Womanhood and motherhood, often intertwined, are complicated as separate entities. Connected by the obvious bodily transformation that belongs only to women, this connection is unfair to assume upon all women.
When a woman is called “barren” she is deemed unlucky, and unable to grow, unable to create life and love. She is seemingly doomed to be forever trapped within herself, unable to give unto another. This is untrue, as some of the greatest love and need to nurture can spark from the strong to desire to give – be it your own blood or not.
A woman who does not want children – and chooses to live a life without them — is deemed selfish, insensitive to a supposed gift bestowed upon her.
Many scenarios like this exist, and vary per individual situation. These are the days of the pendulum of reproductive rights swinging every way imaginable. Still — when the pendulum swings on choosing to not be a mother — the pendulum itself stops aghast.
Photo Credit: Creative Commons via http://commons.wikimedia.org/wiki/File:Mother%27s_Love.jpg
The pressure to be a mother is fierce, and real. As someone who grew up in the modern day U.S., I am allowed to have my choice in the matter of my potential motherhood. Our society has more understanding and open-minded acceptance than generations of women prior. Even still, I’ve never been entirely comfortable admitting to some of my closest confidantes, that “No, I do not want children”. I don’t tell friends out of judgment and misunderstanding; I don’t tell suitors out of the fear of repulsion. (Note the anonymous posting behind this). The actual, physical pain of labor scares me less than the idea of being responsible and loving towards another soul for a minimum of 18 years. The reasoning is subject to even more scrutiny: a poor relationship with my mother and a history of severe post-partum in our family, make me scared to raise a child with the same disdain, and to fall victim to a life of medicated valleys and mountains seems unpleasant and undesirable. Try as I may, or try as I might, motherhood doesn’t appeal to me in this season of my life. Being a mother is not a desire that should be forcibly willed to succumb to societal pressure and expectation.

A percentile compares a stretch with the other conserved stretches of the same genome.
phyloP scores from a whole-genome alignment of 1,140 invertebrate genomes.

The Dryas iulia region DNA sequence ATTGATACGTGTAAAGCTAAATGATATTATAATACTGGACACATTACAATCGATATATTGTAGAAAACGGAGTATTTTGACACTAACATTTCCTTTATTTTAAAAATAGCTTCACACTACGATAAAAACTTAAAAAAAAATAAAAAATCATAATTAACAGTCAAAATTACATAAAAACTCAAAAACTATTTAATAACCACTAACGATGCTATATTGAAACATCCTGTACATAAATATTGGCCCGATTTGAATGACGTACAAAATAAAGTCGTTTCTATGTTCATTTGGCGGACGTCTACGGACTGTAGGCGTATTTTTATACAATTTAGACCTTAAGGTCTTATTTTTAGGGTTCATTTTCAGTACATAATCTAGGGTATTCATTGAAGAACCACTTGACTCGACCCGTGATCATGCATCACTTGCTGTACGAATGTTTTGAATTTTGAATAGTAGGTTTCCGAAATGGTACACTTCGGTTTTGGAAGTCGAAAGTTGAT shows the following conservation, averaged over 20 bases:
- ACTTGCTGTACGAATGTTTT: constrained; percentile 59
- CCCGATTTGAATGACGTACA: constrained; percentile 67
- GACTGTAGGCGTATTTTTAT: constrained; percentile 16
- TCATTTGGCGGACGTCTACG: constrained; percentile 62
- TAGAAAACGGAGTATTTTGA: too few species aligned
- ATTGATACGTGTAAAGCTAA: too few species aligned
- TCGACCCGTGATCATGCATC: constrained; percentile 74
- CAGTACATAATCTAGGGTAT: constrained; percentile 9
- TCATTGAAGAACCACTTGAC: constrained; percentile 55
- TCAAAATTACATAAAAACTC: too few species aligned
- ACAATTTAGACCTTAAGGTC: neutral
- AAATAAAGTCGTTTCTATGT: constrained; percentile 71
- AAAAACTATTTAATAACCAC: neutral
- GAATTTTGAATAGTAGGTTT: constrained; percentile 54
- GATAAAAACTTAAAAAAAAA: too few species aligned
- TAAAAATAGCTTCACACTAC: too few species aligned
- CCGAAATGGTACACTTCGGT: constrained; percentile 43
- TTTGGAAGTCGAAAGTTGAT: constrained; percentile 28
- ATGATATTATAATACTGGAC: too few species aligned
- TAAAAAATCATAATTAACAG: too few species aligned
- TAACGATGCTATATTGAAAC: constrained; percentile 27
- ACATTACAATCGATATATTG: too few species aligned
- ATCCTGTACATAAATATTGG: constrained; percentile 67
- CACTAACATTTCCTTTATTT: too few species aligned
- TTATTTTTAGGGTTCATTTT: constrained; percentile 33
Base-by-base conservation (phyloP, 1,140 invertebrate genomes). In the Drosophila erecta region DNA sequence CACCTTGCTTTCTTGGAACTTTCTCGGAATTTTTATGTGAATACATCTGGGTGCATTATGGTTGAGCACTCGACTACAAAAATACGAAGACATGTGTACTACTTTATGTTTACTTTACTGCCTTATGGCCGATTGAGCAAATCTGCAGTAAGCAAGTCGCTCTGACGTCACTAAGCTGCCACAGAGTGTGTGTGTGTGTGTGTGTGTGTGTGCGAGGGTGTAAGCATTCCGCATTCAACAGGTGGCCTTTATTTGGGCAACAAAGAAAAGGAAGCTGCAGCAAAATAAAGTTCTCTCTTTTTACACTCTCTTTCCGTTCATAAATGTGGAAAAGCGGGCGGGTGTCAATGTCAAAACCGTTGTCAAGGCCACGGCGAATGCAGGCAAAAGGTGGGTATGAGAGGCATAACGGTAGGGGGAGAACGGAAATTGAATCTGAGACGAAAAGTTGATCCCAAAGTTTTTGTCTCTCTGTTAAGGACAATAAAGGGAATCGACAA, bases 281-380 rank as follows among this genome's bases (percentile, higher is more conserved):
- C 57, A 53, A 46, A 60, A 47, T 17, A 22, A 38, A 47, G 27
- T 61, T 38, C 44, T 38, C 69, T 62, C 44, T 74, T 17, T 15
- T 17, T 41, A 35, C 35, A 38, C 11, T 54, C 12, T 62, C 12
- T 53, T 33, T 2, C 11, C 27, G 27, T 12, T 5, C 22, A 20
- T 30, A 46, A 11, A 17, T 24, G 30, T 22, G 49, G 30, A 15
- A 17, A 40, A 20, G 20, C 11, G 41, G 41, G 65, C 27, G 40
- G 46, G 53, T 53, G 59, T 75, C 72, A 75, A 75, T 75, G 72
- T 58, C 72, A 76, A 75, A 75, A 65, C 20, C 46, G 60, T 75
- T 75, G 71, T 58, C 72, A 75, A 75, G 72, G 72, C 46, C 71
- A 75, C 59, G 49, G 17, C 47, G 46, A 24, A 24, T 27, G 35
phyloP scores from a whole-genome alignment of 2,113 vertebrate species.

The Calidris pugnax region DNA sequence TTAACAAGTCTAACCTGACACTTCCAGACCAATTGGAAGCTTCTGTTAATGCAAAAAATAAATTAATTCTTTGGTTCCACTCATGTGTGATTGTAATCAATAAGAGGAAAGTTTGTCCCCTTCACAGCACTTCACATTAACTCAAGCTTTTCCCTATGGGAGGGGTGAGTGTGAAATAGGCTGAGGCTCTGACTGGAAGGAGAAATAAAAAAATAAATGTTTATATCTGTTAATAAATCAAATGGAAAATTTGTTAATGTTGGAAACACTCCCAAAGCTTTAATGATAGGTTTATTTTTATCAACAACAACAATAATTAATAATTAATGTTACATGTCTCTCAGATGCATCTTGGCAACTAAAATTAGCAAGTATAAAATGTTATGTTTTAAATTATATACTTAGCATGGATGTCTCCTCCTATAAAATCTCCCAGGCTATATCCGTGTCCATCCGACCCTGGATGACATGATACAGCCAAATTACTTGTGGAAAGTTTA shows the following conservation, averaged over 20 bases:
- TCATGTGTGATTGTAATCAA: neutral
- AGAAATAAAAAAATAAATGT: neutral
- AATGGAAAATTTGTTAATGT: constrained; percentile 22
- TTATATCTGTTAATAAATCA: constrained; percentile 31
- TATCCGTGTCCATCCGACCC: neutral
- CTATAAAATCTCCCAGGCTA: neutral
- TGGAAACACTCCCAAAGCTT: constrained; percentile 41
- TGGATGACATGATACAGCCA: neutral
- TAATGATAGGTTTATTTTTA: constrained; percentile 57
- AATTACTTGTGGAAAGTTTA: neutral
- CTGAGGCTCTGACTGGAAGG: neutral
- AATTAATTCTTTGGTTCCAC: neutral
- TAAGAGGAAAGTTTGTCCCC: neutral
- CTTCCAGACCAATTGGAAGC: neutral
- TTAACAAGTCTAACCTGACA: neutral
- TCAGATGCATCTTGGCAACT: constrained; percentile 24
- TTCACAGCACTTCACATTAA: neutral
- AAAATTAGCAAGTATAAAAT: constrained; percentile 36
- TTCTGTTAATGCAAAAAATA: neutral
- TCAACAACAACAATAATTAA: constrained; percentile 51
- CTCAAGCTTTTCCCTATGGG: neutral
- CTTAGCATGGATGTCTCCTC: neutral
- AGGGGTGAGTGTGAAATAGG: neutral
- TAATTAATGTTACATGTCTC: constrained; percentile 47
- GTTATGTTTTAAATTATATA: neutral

In an ideal world, prior damage shouldn’t stop me from becoming the mother I’d have liked mine to be. A poor experience shouldn’t squash one of the major female experiences. To me, having a child to have that experience, or to appease a spouse, seems selfish when considering the past that may be laid upon the poor child. To save a child from a life of potential misery seems the right thing to do.
I can’t help but think of poor Kate Middleton. The experience of her first pregnancy has been deemed by drama and circus-like media attention. For her motherhood will never be “normal”. As a “commoner” young-girl, I would certainly imagine the dreams of motherhood she may have had were far different than the pregnancy she is living. How much of her free-will and choice has been exerted in the last 9 months? How much will be exerted in the years to come? In her birthing of a prince or princess, she is forgoing her ability to raise a child with any sense of normality. I find myself wondering if she feels fear, guilt, or maybe relief at the ability to provide for this child. It is such a complicated scenario, and one with no privacy or simplicity. Is it fair to make motherhood a community effort? Is it beneficial or harmful to have such a public child-bearing and raising situation? A child should not be a guinea pig to life well-lived.
There is a part of me that hopes that the yearn to mother will one day hit me. Until then, I wait in silence for that day to come, or for the day when society won’t judge my opinions or choices. It shouldn’t be a matter of which day comes first, but it may very well boil down to just that.